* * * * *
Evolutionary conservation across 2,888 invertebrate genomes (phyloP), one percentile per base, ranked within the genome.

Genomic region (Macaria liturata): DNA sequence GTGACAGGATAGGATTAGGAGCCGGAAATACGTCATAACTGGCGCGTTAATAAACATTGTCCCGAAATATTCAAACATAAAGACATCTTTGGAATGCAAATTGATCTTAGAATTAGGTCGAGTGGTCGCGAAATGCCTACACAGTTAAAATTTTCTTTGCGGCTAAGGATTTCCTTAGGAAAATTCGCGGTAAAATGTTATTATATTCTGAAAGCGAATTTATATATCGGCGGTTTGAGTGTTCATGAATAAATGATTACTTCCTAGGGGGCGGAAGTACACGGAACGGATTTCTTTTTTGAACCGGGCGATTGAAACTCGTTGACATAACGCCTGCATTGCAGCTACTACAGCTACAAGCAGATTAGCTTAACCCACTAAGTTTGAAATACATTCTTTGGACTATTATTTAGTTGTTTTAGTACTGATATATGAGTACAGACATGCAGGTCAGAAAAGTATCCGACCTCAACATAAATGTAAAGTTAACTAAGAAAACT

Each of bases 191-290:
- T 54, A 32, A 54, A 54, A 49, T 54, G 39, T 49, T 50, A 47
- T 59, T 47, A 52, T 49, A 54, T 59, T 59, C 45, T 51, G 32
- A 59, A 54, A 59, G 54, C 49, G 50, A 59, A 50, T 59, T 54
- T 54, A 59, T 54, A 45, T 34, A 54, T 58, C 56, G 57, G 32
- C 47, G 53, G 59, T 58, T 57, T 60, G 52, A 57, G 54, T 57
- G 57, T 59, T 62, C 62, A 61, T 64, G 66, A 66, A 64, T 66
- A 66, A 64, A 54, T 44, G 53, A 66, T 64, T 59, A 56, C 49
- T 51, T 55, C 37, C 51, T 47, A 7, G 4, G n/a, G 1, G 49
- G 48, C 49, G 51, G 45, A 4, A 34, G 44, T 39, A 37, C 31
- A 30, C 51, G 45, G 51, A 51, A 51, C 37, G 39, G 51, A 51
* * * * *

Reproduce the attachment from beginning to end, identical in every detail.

Evolutionary conservation across 2,888 invertebrate genomes (phyloP), one percentile per base, ranked within the genome.

Genomic region (Macaria liturata): DNA sequence GTGACAGGATAGGATTAGGAGCCGGAAATACGTCATAACTGGCGCGTTAATAAACATTGTCCCGAAATATTCAAACATAAAGACATCTTTGGAATGCAAATTGATCTTAGAATTAGGTCGAGTGGTCGCGAAATGCCTACACAGTTAAAATTTTCTTTGCGGCTAAGGATTTCCTTAGGAAAATTCGCGGTAAAATGTTATTATATTCTGAAAGCGAATTTATATATCGGCGGTTTGAGTGTTCATGAATAAATGATTACTTCCTAGGGGGCGGAAGTACACGGAACGGATTTCTTTTTTGAACCGGGCGATTGAAACTCGTTGACATAACGCCTGCATTGCAGCTACTACAGCTACAAGCAGATTAGCTTAACCCACTAAGTTTGAAATACATTCTTTGGACTATTATTTAGTTGTTTTAGTACTGATATATGAGTACAGACATGCAGGTCAGAAAAGTATCCGACCTCAACATAAATGTAAAGTTAACTAAGAAAACT

Each of bases 191-290:
- T 54, A 32, A 54, A 54, A 49, T 54, G 39, T 49, T 50, A 47
- T 59, T 47, A 52, T 49, A 54, T 59, T 59, C 45, T 51, G 32
- A 59, A 54, A 59, G 54, C 49, G 50, A 59, A 50, T 59, T 54
- T 54, A 59, T 54, A 45, T 34, A 54, T 58, C 56, G 57, G 32
- C 47, G 53, G 59, T 58, T 57, T 60, G 52, A 57, G 54, T 57
- G 57, T 59, T 62, C 62, A 61, T 64, G 66, A 66, A 64, T 66
- A 66, A 64, A 54, T 44, G 53, A 66, T 64, T 59, A 56, C 49
- T 51, T 55, C 37, C 51, T 47, A 7, G 4, G n/a, G 1, G 49
- G 48, C 49, G 51, G 45, A 4, A 34, G 44, T 39, A 37, C 31
- A 30, C 51, G 45, G 51, A 51, A 51, C 37, G 39, G 51, A 51